At Tiruvannamalai, for some of us seekers, it is considered cool to just be, to not follow any spiritual practice. Some of the masters like Ramana Maharishi, Nisargadutta Maharaj, and Ramesh Balsekar, we interpreted their teachings as a 'do nothing' philosophy.
In the Ramanashram, it is engraved on stone the process which Bhagwan went through and achieved self -realisation. When he was barely sixteen years old, fear of death overcame him. His response was to lie down and face it (!), and so he imagined the physical symptoms of death. His body being immobile, carried to the funeral pyre and then burning. After half an hour, he realized that which does not die, the everpresent 'I'.
I always thought this is the way it happened to one great soul, it was his time. I never realized that this could also be a meditation technique, a method, till I heard this talk on you tube.
The obsession with playing dead transcends Hinduism, or even kids. Some of the nuns follow the practice of lying in an open coffin for a couple of hours before sleeping. Some of the sufi's dig pits in the desert and go kaput. And a particular buddhist monk's initiation is done after he spends three months attending funeral pyres.
Swami Nithyananda also narrates how he overcame his fear of death at the Manikarna ghat, Varanasi, by watching dead bodies burning at the akhanda smashaan (continuously burning pyres).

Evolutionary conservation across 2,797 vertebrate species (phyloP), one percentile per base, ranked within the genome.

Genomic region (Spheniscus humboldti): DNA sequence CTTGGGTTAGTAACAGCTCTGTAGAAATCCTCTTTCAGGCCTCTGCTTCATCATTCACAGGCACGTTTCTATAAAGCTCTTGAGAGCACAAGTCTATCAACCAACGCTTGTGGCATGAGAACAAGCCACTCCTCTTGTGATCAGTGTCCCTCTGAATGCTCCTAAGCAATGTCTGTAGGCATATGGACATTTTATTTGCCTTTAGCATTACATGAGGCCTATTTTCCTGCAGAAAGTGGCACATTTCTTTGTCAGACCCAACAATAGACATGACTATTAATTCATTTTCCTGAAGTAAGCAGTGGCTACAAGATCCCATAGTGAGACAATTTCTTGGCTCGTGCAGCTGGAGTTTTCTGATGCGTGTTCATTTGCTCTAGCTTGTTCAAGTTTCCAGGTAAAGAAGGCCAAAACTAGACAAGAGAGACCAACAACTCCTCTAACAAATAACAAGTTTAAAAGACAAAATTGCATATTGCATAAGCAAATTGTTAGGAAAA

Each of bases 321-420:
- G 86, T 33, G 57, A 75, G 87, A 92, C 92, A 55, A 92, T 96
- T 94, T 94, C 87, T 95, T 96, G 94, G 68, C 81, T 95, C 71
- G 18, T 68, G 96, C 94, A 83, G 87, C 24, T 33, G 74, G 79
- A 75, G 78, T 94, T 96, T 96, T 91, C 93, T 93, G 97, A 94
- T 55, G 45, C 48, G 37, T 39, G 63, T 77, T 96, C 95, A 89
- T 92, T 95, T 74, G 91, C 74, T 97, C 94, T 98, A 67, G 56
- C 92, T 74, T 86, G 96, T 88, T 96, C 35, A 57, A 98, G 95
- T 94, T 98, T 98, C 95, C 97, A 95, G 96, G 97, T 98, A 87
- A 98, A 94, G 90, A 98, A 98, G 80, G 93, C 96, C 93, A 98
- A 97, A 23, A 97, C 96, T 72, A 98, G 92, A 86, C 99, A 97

One loses respect for death as one sees numerous bodies, of all shapes and sizes, going up in smoke. When so many of us die again and again, we have company, what is there to be afraid of.
When my sister was shooting her diploma film in the Film Institute, she needed a woman to play a dead body, wrapped up in white and tied to the wooden plank, being carried on four shoulders at the chanting of 'Ram Naam Satya Hai.'
I willingly offered to lie me down, tired as I was by all the running around! Although she was slightly un-nerved at the thought, my sister finally gave me the role, as there was no one else as eager.
And, although this happened much before I got into the seeking business, it was so beautiful to be still, and silent, and surrendering ...
Edited to add: After writing this post I did something I have been wanting to do since days: a half an hour session of Yoga.
I did only one asana, guess which?